In a previous post, I told you a little bit about my Catholic side.
I told you that I have owned hardbound copies of the Vatican II Daily Missal and Vatican II Sunday Missal, published by The Daughters of St. Paul, for more than twenty years. I told you that I enjoy the general commentaries on the day’s liturgical theme, the specific synopses of the readings, and the daily meditations.
Sadly, both of these volumes are now out of date. The revised English translation, or Third Edition, of the Roman Missal was introduced by the Roman Catholic Church in November 2011. Through countless years of research and careful study, the original text of the entire Roman Missal has been more faithfully and carefully translated.
I still enjoy and appreciate having my own missal. My smart phone serves as a worthwhile, if imperfect, substitute for the Daily Missal. I did purchase a replacement for the Sunday liturgies. My new translation is the Saint Joseph Sunday Missal, published by Catholic Book Publishing Corp. This missal also includes Mass themes and commentaries. They are written by Rev. John C. Kersten, S.V.D.
You know how you prefer one author to another? You gravitate toward a particular writer because you enjoy their writing style? Or maybe what they’re trying to tell you? There’s a noticeable difference in the style and spirit of the commentaries between my old and new missals.
Just like there’s a difference between apology and apologetics.
Possibly, it’s simply a matter of writing style and my interpretation of the writer’s meaning. But I often find myself questioning or confused by the commentaries in the Saint Joseph Sunday Missal.
For instance, here’s a sampling from Sunday, December 29, Feast of the Holy Family. The first reading was from the Old Testament book of Sirach (3:2-6, 12-14). The passage speaks of our duty to honor our father and revere our mother. To my simple mind, this is seemingly straightforward, common sense advice.
The second reading, from the Letter of St. Paul to the Colossians (3:12-21), gives direction on God’s plan for family life. It focuses our attention on love, peace, and thankfulness.
The Gospel, from Matthew (2:13-15, 19-23), tells of the instructions Joseph receives to flee with Mary and Jesus to Egypt and later to return with his family to Israel.
Beyond the obvious celebration of the family, the feast reminds us of the importance of the family unit to all classes of society. The Church encouraged and formalized the idea of family as an autonomous, self-contained unit and marriage as a personal, exclusive relationship between one man and one woman, with each person having equal rights and obligations.
That concept is often overlooked. It has been misunderstood and improperly interpreted since Vatican II, and still is today.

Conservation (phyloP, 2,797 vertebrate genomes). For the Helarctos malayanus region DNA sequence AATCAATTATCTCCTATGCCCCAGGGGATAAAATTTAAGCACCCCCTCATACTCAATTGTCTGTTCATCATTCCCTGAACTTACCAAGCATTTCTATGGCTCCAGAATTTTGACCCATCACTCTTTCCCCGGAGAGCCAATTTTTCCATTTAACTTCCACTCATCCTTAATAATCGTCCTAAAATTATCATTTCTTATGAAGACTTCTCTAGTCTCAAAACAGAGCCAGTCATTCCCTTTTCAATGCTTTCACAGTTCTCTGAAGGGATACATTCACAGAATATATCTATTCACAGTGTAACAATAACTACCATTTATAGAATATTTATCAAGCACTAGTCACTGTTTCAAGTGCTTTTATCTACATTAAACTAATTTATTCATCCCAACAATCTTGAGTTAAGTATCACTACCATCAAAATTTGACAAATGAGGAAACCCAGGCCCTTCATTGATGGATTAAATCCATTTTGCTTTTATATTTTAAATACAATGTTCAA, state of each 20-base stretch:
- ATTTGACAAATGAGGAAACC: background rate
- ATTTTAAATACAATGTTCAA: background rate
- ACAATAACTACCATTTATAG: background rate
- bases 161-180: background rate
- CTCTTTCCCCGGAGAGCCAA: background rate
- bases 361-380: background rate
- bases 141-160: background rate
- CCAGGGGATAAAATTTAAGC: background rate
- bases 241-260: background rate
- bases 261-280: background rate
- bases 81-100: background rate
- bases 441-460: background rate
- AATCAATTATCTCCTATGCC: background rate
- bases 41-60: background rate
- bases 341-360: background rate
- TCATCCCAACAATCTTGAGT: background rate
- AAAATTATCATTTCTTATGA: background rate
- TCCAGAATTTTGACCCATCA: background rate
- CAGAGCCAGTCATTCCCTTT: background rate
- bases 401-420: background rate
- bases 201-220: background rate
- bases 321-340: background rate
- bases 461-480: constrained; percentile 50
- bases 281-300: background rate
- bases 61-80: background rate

The notion that the Church created or has blindly insisted upon an antiquated, unequal, patriarchal relationship between man and woman is a modern misconception. In fact, societies that have failed to recognize the vital nature of the self-contained family structure have destroyed themselves. Note the destruction of Greek and Roman society.
So when I read the introductory comments by Rev. Kersten in my new St. Joseph Sunday Missal that these readings “necessarily reflect the patriarchal family pattern, hence the subordinationist family ethic” and that “(w)e should distinguish between the core of the Christian ethic and the cloth in which it is wrapped,” I found myself disagreeing with a writer who no doubt is better educated on this subject than I.
When I further read that “(b)y keeping in mind that the point of (the first reading from the Book of Sirach) is conditioned by time and culture, a modern Christian can succeed in learning from it,” I found myself confused and disappointed that the message being conveyed to the lay reader of the Missal was that these beautiful ancient words were somehow no longer applicable to our relationship between father, mother, and child. Somehow, we must view these primitive words in a new way, given our enlightened modern society.
It seems to me that we are doomed to repeat the past failures of so-called “enlightened” societies who convinced themselves and others that the basic family unit was no longer essential to a free society.
The books of the Torah and later the Old Testament, and finally the New Testament, with the promulgations of Jesus Christ, the Son of God, serve as the basis of the new way of thinking. Much of what our “modern” society has allegedly discovered in recent years has been tried and done before.
And has failed.
May we not make the same mistake. We’re headed that way.